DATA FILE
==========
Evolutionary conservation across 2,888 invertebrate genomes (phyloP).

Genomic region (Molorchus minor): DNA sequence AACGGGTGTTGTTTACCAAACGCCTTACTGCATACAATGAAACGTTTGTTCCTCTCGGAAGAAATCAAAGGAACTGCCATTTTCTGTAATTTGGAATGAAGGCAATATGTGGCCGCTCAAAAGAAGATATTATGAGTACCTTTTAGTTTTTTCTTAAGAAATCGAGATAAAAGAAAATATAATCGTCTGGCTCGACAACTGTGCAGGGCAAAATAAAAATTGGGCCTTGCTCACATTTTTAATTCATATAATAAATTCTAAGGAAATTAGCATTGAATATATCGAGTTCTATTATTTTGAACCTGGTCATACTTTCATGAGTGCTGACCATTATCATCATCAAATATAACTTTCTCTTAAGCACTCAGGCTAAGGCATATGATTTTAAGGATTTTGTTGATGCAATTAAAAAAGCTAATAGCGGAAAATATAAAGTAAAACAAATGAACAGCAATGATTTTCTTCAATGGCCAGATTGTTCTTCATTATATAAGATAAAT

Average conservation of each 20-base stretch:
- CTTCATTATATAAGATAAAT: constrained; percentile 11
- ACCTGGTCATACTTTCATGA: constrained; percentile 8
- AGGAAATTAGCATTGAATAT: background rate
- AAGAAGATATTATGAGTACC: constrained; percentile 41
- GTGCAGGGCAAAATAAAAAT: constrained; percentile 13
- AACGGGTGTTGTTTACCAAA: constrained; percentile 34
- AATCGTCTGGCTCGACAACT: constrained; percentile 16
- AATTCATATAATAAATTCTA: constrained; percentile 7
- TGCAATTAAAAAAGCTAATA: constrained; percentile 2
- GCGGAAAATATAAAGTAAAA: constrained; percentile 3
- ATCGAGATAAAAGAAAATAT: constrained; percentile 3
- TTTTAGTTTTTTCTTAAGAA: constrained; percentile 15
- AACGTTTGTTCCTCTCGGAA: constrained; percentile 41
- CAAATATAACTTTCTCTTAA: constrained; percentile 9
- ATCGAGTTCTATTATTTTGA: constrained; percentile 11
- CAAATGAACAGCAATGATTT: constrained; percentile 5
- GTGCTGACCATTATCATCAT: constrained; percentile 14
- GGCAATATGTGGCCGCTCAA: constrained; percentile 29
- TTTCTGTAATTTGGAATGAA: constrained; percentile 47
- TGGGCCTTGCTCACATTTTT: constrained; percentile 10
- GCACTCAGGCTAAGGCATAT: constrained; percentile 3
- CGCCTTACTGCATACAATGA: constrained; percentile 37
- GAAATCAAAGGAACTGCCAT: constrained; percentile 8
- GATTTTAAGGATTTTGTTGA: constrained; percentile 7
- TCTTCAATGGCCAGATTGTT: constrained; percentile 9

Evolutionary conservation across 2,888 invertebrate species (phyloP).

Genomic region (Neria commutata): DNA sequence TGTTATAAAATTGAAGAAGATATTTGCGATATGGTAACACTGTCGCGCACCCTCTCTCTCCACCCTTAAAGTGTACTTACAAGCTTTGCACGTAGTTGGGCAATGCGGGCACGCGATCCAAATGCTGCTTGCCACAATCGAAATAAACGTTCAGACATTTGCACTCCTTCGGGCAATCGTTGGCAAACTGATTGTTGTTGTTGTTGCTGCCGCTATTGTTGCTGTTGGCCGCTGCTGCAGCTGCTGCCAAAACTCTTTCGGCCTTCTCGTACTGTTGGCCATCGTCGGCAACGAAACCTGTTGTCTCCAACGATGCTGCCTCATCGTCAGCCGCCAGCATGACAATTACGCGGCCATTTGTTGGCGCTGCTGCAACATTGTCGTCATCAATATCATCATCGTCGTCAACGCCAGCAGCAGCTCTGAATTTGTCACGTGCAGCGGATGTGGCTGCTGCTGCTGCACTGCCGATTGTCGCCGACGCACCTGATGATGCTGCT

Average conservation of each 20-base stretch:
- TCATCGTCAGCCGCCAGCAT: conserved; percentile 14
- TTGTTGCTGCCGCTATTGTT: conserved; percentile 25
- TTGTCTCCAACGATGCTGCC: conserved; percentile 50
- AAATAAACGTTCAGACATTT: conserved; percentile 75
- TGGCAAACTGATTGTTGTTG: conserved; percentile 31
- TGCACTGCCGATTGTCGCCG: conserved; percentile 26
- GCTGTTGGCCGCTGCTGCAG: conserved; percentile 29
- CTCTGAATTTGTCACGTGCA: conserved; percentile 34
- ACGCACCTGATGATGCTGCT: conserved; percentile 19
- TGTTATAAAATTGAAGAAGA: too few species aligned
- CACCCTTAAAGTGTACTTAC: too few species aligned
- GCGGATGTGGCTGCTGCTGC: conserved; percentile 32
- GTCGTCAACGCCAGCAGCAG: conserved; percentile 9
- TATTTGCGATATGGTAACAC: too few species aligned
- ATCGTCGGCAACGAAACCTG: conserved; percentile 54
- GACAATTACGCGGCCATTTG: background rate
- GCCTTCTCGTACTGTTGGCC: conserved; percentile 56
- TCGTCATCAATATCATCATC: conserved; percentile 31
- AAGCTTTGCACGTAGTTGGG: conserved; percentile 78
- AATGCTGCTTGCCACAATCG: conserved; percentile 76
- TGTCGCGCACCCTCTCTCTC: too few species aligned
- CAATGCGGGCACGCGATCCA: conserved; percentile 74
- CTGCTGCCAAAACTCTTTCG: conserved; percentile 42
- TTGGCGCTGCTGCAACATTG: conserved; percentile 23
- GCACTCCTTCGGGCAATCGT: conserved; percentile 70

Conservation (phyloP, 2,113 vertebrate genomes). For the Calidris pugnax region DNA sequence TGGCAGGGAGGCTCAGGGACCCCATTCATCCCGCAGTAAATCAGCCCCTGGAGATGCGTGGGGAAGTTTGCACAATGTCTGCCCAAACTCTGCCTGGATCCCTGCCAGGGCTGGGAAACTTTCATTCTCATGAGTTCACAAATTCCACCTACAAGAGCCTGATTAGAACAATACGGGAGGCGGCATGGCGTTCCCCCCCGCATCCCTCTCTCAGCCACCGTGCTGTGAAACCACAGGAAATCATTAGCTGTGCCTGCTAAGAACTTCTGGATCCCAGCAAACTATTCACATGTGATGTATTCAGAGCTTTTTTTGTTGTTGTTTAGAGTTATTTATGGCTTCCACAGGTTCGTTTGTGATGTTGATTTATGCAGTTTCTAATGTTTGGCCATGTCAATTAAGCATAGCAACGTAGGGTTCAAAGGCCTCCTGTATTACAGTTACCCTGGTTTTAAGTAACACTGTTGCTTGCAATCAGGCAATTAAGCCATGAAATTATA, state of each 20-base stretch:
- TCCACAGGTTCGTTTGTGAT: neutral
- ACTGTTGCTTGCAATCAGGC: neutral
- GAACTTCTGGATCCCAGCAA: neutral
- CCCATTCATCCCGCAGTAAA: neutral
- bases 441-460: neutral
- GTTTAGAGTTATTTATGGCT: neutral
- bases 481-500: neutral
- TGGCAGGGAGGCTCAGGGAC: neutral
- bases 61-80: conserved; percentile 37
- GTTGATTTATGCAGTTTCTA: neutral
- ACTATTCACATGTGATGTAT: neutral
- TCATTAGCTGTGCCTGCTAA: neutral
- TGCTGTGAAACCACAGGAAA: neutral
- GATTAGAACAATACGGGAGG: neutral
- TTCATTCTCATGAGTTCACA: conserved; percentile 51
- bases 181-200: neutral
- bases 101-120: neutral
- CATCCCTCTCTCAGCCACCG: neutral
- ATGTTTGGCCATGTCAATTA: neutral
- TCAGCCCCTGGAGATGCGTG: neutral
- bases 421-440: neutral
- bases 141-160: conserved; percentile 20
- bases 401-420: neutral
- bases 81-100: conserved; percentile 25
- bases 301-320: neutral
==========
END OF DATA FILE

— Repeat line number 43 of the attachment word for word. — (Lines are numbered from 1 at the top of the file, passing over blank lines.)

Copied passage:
- GCGGATGTGGCTGCTGCTGC: conserved; percentile 32